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Ejecting problems on the SA 1911 GI

Discussion in 'Handguns: Autoloaders' started by GarandOwner, Jan 30, 2006.

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  1. GarandOwner

    GarandOwner Member

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    I recently got a 1911 GI from Springfield Armory, and I have one major problem with it. Every couple of rounds will smack me in the face when ejected. Is there any kind of aftermarket extractor I can buy to replace the stock one that will help give me a better ejection pattern? Or am I stuck dodging casings as they eject?
     
  2. chopinbloc

    chopinbloc Member

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    i used to have a ruger p90 that would smack me right in the middle of the forehead with a spent case on the last round fired. i actually kinda liked that because the pistol was, at the time, my only gun and therefore both my carry piece and my hd piece. i figured that if i forgot to reload under stress, the smack upside the head would remind me:D it only did it on the last round and it did it about 95% of the time on the last round.
     
  3. rbernie
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    rbernie Member

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    The ejection pattern for a pistol can be influenced by the recoil spring as much as it is by the shape of the ejector itself, since the spring sets up the 'timing' of the whole process. In my 1911's, I can usually tell when the recoil spring is getting tired because the ejection pattern will start to move from 3-4 o'clock to 5-6 o'clock. Were I you, I'd probably try installing a slightly stronger-than-stock Wolff recoil spring first and see what that does. It's rare that an ejector is just fundamentally misshaped from the factory....
     
  4. Furncliff

    Furncliff Member

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    By the way you word your post, this sounds like a new gun? Contact Springfield perhaps?
     
  5. Silent Bob

    Silent Bob Member

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    Some of the Springfield G.I. ejectors have been known to be out-of-spec, but the main culprit in your case in most likely the extractor "clocking" (turning slightly) in its tunnel and/or loose extractor tension. Rectifying either/both of these will help the ejection pattern, but it will probably still occur occasionally, due to the gun's narrow ejection port. Plus a Wolff or Wilson 16lb recoil spring may help, as Springfield ships G.I.s with a weak (like 14lb) recoil spring.
     
  6. GarandOwner

    GarandOwner Member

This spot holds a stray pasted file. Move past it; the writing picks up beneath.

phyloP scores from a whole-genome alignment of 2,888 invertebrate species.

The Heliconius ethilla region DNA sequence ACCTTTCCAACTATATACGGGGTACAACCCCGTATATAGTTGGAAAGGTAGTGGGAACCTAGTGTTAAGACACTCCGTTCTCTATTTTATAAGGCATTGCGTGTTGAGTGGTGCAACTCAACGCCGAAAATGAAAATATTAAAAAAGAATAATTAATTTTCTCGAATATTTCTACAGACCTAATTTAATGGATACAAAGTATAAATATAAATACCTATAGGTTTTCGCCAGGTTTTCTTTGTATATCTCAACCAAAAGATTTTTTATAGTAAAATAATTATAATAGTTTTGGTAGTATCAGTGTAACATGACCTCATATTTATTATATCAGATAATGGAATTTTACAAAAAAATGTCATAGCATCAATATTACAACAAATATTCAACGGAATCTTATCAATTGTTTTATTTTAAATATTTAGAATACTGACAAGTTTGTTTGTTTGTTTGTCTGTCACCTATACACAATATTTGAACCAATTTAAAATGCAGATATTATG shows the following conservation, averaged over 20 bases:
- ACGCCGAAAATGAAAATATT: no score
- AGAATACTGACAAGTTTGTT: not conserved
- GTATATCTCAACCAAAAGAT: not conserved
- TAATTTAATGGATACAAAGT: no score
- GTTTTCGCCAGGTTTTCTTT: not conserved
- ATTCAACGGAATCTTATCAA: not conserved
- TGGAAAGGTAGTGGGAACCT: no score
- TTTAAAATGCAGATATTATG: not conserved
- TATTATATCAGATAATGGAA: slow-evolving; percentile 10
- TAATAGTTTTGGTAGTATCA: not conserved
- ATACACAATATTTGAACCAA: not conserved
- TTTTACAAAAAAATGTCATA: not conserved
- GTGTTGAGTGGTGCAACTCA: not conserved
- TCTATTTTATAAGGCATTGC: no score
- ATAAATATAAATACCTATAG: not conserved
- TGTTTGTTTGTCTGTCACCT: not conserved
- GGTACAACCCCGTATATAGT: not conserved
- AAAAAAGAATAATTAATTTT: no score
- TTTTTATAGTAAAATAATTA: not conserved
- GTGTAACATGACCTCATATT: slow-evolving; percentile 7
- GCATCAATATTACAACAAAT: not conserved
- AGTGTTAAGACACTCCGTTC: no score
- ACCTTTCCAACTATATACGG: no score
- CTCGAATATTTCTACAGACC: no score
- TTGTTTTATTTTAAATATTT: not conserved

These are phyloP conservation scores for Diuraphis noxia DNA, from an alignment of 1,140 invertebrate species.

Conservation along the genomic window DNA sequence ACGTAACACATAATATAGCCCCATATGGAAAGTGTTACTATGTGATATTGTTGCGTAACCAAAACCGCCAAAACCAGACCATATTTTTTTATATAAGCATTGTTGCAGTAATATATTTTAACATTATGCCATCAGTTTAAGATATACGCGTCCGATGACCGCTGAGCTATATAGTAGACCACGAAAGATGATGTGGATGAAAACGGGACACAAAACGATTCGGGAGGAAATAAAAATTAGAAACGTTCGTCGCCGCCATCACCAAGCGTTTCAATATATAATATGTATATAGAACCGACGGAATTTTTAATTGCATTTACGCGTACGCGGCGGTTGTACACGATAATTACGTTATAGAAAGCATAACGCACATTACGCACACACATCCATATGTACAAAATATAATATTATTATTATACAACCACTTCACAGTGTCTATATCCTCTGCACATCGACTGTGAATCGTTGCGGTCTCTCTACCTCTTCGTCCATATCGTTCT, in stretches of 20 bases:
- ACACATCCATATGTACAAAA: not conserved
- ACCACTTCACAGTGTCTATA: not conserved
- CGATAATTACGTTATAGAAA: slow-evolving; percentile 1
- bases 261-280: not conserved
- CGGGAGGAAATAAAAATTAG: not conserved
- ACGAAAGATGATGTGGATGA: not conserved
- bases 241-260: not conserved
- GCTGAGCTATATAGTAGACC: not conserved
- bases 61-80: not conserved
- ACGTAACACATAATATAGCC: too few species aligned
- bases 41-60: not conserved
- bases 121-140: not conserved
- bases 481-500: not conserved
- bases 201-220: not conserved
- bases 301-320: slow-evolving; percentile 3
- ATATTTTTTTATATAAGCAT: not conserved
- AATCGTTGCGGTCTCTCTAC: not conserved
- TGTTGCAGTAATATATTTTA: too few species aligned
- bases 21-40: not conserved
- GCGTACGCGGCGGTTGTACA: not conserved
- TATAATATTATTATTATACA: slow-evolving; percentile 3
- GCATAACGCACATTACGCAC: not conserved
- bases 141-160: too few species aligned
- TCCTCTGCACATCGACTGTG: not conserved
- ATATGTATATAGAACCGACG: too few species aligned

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    Thanks guys. I will try ordering a new recoil spring and see if that helps since the Extractor would require a more indepth repair. It is a new gun, but from what I gather this ejection pattern is common to the SA GI model so I doubt they would do anything if i sent it back. Since nothing is technically broken. It does just have the stock recoil spring on it. Also does anyone know how it would effect the function of the pistol if i decided to go with a stronger spring. Say the 19lb-20lb range. I have seen springs made by wolff for sale that go up to 21lbs. I am fairly new to pistol shooting and would apreciate any advice anyone can give as to what each spring is better for. (If it matters I only shoot full metal jacketed 230 grain ammo)
     
  7. middy

    middy Member

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    I would stick with the 16 lb spring.

    The ejectors on the GIs are out of spec. Have a gunsmith put a standard Colt ejector on it (this is what Teddy Jacobsen told me). While you're at it, have him put a machined steel extractor in it as well (and a sear, and a hammer, and then a trigger job...)
     
  8. Old Fuff

    Old Fuff Member

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    Welcome to the High Road. :D

    We have a lot of past information available concerning your Springfield Armory pistol. You are by no means the only one with the problem you described.

    Go to the forum "Search" feature, and use the key words "Tuner" "Extractor" and "Springfield" or "Springer" in any combination. You will soon learn a lot.

    It is most likely that the extractor (and possibly extractor-to-firing pin stop fit) is causeing most of the problem. The ejector can also play a part in the issue. It can be solved however.

    Do not put in an extra heavy recoil spring. It will cause more problems (some serious) then it will solve.
     
  9. U.S.SFC_RET

    U.S.SFC_RET Member

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    +1 wid Ole Fuff. Be careful when you listen to tips on this thread because the shotgun approach to fix one problem, leads you to looking at the whole forest instead of at the trees. Everyone is well intentioned and there are a ton of tips. Personally I love to rip apart 1911s and fine tune em and smooth em out and most of the stuff I learned was on The High Road. Wish it were around when I had a 1911 in 1984 I wouldn't have had to suffer that god awful trigger pull. ;)
     
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